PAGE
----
25 May 2017, 05:14

1

Top Contributor

GMATPrepNow wrote:

Bill and Ted each competed in a 240-mile bike race. Bill’s average speed was 5 miles per hour slower than Ted’s average speed. If Ted completed the race 4 hours sooner than Bill did, what was Bill’s average speed in miles per hour?

A) 7.5 B) 10 C) 12 D) 12.5 E) 15

*Kudos for all correct solutions.

Another approach....

Bill’s average speed was 5 miles per hour slower than Ted’s average speed. Let B = Bill's travel speed So, B + 5 = Ted's average speed

Ted completed the race 4 hours sooner than Bill did Let's start with a word equation: (Bill's travel time) = (Ted's travel time) + 4 time = distance/speed So, we get: 240/B = 240/(B + 5) + 4 Rewrite 4 as 4(B + 5)/(B + 5) to get: 240/B = 240/(B + 5) + 4(B + 5)/(B + 5) Simplify: 240/B = 240/(B + 5) + (4B + 20)/(B + 5) Combine terms: 240/B = (4B + 260)/(B + 5) Cross multiply: 240(B + 5) = (B)(4B + 260) Expand and simplify: 240B + 1200 = 4B² + 260B Set equal to zero: 4B² + 20B - 1200 = 0 Divide both sides by 4 to get: B² + 5B - 300 = 0 Factor: (B + 20)(B - 15) = 0 So, EITHER B = -20 OR B = 15 Since B (Bill's speed) cannot be a negative value, we can conclude that B = 15.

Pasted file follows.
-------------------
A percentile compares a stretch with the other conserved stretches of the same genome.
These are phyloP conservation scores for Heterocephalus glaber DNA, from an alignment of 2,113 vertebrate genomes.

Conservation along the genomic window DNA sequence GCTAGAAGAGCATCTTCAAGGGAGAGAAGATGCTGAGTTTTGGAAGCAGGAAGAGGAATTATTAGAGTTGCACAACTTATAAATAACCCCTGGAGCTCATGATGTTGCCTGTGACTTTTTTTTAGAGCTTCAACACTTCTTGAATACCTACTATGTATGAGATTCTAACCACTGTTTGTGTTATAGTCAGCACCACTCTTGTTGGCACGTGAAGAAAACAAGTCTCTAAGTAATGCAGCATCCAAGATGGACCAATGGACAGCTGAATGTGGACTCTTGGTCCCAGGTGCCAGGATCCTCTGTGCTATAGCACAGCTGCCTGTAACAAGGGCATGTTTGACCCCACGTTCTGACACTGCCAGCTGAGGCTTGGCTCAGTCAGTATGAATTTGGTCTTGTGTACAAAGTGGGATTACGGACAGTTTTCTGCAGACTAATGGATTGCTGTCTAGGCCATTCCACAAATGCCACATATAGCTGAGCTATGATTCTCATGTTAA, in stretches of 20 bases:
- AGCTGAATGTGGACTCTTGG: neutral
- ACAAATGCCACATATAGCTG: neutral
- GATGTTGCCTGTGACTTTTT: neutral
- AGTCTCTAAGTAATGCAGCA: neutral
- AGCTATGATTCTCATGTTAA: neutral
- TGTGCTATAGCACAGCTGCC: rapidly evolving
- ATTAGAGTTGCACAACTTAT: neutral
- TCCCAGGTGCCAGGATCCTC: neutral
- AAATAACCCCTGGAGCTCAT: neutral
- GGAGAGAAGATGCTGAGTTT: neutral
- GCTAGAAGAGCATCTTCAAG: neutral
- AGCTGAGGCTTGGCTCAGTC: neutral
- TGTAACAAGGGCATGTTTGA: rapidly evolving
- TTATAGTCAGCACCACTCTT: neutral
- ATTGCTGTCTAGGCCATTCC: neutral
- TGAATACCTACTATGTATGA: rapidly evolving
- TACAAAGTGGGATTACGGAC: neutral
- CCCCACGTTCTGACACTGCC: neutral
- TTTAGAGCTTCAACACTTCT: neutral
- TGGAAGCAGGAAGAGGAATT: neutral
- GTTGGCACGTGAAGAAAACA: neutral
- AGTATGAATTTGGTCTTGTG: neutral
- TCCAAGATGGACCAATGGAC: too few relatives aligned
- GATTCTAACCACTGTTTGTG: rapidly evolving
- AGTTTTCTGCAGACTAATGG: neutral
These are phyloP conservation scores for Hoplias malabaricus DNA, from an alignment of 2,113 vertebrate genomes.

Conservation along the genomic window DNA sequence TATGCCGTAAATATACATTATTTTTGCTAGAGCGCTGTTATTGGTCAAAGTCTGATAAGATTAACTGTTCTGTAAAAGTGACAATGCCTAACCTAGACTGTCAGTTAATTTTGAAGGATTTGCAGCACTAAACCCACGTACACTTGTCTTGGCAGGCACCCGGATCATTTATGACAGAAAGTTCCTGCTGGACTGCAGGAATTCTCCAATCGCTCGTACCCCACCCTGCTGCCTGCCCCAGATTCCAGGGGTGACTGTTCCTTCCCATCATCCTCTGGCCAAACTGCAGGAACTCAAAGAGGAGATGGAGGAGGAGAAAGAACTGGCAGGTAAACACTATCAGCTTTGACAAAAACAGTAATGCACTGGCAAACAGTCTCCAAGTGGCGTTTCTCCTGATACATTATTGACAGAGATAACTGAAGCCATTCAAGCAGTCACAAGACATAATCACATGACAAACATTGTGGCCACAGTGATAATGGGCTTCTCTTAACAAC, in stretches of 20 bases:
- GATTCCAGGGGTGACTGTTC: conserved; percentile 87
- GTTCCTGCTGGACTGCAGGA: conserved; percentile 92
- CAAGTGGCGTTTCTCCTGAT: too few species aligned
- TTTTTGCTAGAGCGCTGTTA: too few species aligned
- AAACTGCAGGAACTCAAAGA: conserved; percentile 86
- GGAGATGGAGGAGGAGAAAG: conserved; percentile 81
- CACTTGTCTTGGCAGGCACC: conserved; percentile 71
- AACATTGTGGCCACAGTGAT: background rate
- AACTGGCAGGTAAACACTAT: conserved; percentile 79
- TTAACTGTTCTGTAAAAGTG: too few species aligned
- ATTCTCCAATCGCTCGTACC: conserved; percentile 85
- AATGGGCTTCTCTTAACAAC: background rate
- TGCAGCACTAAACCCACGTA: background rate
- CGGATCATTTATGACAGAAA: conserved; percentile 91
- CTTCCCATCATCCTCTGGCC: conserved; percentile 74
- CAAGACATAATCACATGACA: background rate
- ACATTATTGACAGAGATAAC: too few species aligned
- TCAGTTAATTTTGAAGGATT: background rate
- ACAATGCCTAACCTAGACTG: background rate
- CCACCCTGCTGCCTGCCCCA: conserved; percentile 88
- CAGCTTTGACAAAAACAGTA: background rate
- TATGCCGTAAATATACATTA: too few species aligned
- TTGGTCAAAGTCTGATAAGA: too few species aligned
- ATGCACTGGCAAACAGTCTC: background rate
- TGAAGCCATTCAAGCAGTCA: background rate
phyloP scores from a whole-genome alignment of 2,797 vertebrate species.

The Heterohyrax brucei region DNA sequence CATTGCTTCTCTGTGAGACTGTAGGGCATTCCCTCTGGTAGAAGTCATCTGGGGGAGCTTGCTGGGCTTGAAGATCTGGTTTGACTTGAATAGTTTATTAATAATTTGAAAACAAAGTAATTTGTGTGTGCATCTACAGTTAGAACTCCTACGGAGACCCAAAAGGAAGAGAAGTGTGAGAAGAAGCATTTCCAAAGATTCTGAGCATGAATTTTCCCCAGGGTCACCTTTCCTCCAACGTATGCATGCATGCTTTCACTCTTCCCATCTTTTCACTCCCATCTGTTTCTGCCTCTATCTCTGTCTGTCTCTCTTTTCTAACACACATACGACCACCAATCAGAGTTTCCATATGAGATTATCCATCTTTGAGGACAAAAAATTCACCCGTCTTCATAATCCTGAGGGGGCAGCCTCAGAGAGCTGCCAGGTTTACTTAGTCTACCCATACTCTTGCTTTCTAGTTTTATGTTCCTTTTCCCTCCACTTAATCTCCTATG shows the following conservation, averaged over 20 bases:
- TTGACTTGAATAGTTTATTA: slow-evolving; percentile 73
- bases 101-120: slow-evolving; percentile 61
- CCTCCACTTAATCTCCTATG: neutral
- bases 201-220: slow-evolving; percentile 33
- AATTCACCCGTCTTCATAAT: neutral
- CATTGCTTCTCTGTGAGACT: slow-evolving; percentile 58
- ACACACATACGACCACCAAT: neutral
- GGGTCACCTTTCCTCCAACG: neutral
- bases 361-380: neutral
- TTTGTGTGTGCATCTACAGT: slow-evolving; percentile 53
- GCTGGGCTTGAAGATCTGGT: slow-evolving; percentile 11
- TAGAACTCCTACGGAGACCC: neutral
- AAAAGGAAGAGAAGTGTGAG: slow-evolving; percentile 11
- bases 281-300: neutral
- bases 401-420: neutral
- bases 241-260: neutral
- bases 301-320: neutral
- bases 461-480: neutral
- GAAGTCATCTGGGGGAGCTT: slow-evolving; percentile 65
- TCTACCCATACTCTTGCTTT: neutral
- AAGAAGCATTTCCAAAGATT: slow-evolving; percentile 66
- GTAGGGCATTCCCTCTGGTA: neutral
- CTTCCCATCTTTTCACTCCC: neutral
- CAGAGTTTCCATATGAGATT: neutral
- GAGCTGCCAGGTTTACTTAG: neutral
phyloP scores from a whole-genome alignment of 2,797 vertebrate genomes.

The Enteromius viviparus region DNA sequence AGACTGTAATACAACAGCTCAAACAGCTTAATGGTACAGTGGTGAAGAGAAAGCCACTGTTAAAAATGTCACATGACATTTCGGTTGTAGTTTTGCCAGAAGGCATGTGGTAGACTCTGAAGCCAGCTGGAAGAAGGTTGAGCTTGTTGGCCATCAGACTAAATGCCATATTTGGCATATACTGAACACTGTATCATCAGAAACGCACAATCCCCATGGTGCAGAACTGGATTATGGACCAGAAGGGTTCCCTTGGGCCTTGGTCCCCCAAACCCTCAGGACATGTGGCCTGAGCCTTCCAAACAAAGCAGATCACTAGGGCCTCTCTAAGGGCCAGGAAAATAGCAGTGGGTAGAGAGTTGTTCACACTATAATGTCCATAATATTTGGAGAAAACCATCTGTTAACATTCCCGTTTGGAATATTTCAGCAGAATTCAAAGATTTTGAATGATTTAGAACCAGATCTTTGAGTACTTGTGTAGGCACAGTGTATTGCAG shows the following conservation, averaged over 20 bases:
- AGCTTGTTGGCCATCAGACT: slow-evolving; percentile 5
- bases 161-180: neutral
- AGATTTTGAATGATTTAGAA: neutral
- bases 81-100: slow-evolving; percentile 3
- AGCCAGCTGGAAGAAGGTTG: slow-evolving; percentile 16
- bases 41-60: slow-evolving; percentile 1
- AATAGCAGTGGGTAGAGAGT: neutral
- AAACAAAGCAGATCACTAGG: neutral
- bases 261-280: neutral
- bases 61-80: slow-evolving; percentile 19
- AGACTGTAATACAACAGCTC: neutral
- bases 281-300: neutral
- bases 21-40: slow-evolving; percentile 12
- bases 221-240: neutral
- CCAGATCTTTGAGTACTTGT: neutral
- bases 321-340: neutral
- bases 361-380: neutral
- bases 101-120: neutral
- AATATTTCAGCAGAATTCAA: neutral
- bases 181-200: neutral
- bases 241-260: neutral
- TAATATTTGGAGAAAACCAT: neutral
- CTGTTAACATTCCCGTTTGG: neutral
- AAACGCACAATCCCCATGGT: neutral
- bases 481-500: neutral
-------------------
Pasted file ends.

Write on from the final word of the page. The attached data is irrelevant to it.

Concentration: General Management, Entrepreneurship

GPA: 3.8

WE: Engineering (Energy and Utilities)

Re: Bill and Ted each competed in a 240-mile bike race.
[#permalink]

Show Tags

23 Oct 2017, 23:22

3

GMATPrepNow wrote:

Bill and Ted each competed in a 240-mile bike race. Bill’s average speed was 5 miles per hour slower than Ted’s average speed. If Ted completed the race 4 hours sooner than Bill did, what was Bill’s average speed in miles per hour?

A) 7.5 B) 10 C) 12 D) 12.5 E) 15

*Kudos for all correct solutions.

Let Ted's average speed be x miles/hr. Bill's average speed be x-5 miles/hr.

Bill and Ted each competed in a 240-mile bike race.
[#permalink]

Show Tags

03 Nov 2017, 04:44

1

Easier method Bills time be= t and speed=x Ted's time=t-4 and speed=x+5 distance =240 Bill's time(t) = distance/speed=240/x Teds time(t-4)=240/(x+5)

Plugin answer choices. you should start from c or answers which are whole numbers

Let bills speed be =15 we now have Bill(t)=240/15=16 Now Plugin for ted t-4=240/(15+5)=240/20=12 or t=12+4=16. with above approach we can avoid quadratic equation.

Bill and Ted each competed in a 240-mile bike race.
[#permalink]

Show Tags

04 Nov 2017, 15:19

1

GMATPrepNow wrote:

Bill and Ted each competed in a 240-mile bike race. Bill’s average speed was 5 miles per hour slower than Ted’s average speed. If Ted completed the race 4 hours sooner than Bill did, what was Bill’s average speed in miles per hour?

A) 7.5 B) 10 C) 12 D) 12.5 E) 15

*Kudos for all correct solutions.

let r=Bill's average speed Bill: d=rt Ted: d=(r+5)(t-4) combining, rt=(r+5)(t-4)➡ 4r=5t-20 substituting, 4r=5(240/r)-20➡ r^2+5r-300=0 (r+20)(r-15)=0 r=15 mph E

Re: Bill and Ted each competed in a 240-mile bike race.
[#permalink]

Show Tags

19 Dec 2018, 18:56

Top Contributor

GMATPrepNow wrote:

Bill and Ted each competed in a 240-mile bike race. Bill’s average speed was 5 miles per hour slower than Ted’s average speed. If Ted completed the race 4 hours sooner than Bill did, what was Bill’s average speed in miles per hour?